An upcoming forum will explore post-traumatic stress in veterans and others and offer solutions for healing, which could also help those affected by the deadliest shooting in Maine’s modern history last month.
Fedcap Maine’s Veterans Forward program is hosting the forum from 6:30 to 8:30 p.m. Nov. 14, at the University of Southern Maine in Portland. The program launched two years ago and offers case management, employment, financial assistance and housing services to veterans.
Planning for the forum was in the works for about a year, and nobody could plan on a mass shooting in Maine, so the events are coincidental, said Serena Powell, executive director of Families Forward in Maine.
Mainers are still hurting two weeks after the shooting at a bowling alley and bar in Lewiston, which killed 18 people and injured another 13, and the resources offered at the forum could be helpful as they process their feelings, Powell said.
About 6 percent of the United States population and 7 percent of veterans will develop post-traumatic stress disorder, or PTSD, during their lifetime, according to the U.S. Department of Veterans Affairs. In 2020, roughly 13 million Americans had PTSD. The forum is meant to be a safe space for those who have dealt with trauma, where they can learn about it and how to cope.
“In Maine, our veterans are challenged with a variety of barriers and challenges in their lives,” she said. “There is a lot of confusion about post-traumatic stress and where to find services. We thought it was important to bring this information to the communities we serve.”
About 70 percent of adults in the U.S. experience at least one traumatic event, Paula Schnurr, executive director of the National Center for PTSD, told the New York Times last year. The National Institute of Mental Health defines that as “a shocking, scary or dangerous experience that can affect someone emotionally and physically.”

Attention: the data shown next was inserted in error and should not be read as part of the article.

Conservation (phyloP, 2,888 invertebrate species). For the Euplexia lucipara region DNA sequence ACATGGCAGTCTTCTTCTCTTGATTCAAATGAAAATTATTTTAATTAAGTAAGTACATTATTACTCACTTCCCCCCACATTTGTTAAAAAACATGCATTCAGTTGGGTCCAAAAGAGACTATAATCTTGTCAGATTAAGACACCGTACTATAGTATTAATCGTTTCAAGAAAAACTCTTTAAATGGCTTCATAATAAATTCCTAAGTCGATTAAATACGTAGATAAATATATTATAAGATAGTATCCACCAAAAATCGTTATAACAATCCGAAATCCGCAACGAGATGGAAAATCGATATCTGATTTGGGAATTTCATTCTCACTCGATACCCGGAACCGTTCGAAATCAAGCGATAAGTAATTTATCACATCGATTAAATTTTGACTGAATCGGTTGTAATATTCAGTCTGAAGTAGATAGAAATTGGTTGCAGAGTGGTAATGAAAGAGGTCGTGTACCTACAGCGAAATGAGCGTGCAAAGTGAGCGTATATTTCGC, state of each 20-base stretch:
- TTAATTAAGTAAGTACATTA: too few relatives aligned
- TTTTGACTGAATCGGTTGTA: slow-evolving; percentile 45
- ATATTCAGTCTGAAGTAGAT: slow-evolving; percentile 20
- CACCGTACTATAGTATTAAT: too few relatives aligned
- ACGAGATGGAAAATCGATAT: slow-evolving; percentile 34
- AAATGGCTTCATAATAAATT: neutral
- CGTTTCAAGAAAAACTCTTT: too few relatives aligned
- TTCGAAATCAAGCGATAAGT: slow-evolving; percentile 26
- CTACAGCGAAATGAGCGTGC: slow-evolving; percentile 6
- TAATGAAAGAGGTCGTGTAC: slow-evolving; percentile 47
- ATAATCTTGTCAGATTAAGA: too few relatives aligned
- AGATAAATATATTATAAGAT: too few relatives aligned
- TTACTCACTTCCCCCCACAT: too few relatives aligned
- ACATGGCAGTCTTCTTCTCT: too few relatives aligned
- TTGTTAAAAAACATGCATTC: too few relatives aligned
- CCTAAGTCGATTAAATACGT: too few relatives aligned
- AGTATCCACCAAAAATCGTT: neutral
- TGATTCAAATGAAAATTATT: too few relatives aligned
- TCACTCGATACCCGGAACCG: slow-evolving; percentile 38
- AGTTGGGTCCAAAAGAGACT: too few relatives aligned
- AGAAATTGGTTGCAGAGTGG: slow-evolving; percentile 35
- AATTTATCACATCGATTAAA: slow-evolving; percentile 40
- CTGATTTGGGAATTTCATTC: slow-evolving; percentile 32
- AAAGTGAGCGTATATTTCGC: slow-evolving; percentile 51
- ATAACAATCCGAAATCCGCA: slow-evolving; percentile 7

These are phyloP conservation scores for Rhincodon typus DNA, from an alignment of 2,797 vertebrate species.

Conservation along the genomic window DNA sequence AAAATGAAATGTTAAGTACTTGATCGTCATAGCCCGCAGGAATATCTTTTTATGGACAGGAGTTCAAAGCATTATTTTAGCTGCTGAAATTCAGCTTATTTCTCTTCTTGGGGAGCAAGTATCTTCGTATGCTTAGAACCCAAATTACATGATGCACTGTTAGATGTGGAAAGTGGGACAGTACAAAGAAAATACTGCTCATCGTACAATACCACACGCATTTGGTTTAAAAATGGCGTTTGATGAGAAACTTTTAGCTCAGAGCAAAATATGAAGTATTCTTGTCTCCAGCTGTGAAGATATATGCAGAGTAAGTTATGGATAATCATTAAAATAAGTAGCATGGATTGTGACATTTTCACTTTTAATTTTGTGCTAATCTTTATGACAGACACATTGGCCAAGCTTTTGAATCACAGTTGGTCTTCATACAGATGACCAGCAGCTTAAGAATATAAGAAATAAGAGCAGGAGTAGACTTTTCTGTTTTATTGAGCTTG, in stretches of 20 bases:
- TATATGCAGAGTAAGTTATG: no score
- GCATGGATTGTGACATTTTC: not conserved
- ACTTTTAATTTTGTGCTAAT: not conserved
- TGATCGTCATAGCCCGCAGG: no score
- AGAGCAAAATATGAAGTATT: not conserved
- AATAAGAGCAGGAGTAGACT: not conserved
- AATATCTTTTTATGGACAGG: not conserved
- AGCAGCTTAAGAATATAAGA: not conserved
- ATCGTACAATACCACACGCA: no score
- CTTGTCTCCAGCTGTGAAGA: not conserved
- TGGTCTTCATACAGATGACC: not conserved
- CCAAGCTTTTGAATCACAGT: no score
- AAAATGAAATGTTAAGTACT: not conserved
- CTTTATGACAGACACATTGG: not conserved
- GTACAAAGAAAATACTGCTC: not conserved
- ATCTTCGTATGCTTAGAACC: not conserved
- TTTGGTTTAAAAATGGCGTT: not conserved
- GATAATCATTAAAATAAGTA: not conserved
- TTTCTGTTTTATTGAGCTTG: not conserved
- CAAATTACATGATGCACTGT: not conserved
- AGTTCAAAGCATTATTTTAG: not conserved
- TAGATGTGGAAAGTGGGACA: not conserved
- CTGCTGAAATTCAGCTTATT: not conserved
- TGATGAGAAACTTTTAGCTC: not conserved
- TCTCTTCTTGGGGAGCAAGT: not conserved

Traumatic events include natural disasters, car crashes and acts of violence, such as assault and mass shootings. For some, feeling angry, anxious or sad, and having trouble sleeping, among other symptoms, lessen over time, according to the institute. People who continue to experience symptoms may be diagnosed with PTSD.
The event, which is free and open to anyone, is being promoted statewide. It was initially geared toward Maine veterans and will be held a few days after Veterans Day, which is Friday, Nov. 10.
Lewiston shooting survivors and their family members were not specifically targeted for attendance, but they are encouraged to come, Powell said. That includes members of law enforcement and emergency workers who responded to the carnage on the evening of Oct. 25, though it may be too soon for some to learn and share about their trauma, she said.
Powell heard from staff members that some combat veterans in Lewiston were triggered by the mass shooting, which marked the deadliest in the United States this year, and post-traumatic stress symptoms came up for them, she said.
“These events have such a ripple effect in Maine,” she said. “I think everyone in Maine can name someone they are related to or know who was impacted by those [two] shootings.”
Jason Kander, who served as a military intelligence officer in Afghanistan and dealt with untreated PTSD, is the keynote speaker. He is the former former secretary of state in Missouri.
Kander has served as the president of national expansion at the Veterans Community Project since 2019, working to prevent suicide and homelessness among veterans.
Attendees will have a chance to ask Kander questions. Then Brian Cummings, Veterans Forward’s director of services, will moderate a discussion with panelists, including a few with military backgrounds.
Panelists include Maj. Gen. John “Bill” Libby, former head of the Maine National Guard; Dory Hacker from Maine Behavioral Healthcare; Tori Tracy, from the National Alliance on Mental Illness Maine; and Kim Slininger, a veteran and founder of Hope for Healing, which offers equine therapy.
It is Veterans Forward’s first time hosting such an event, and it hopes to fill the Hannaford Hall auditorium at the USM campus, which holds 500 people, Powell said. For those who wish to tune in online, the forum will be livestreamed on the program’s website and Facebook page.
Wreaths Across America Radio will broadcast the audio from the forum.
Veterans Forward works with veterans to meet their needs, which range from financial help for heating fuel in the winter to saving a person on the brink of becoming homeless, Powell said. Last week, the program paid for a veteran’s new tires so they could keep their job and get to work reliably, she said. In the past, it has covered hotel stays while partners like Preble Street work to get a veteran into stable housing.
The forum requires registration, which can be done on the Veterans Forum website.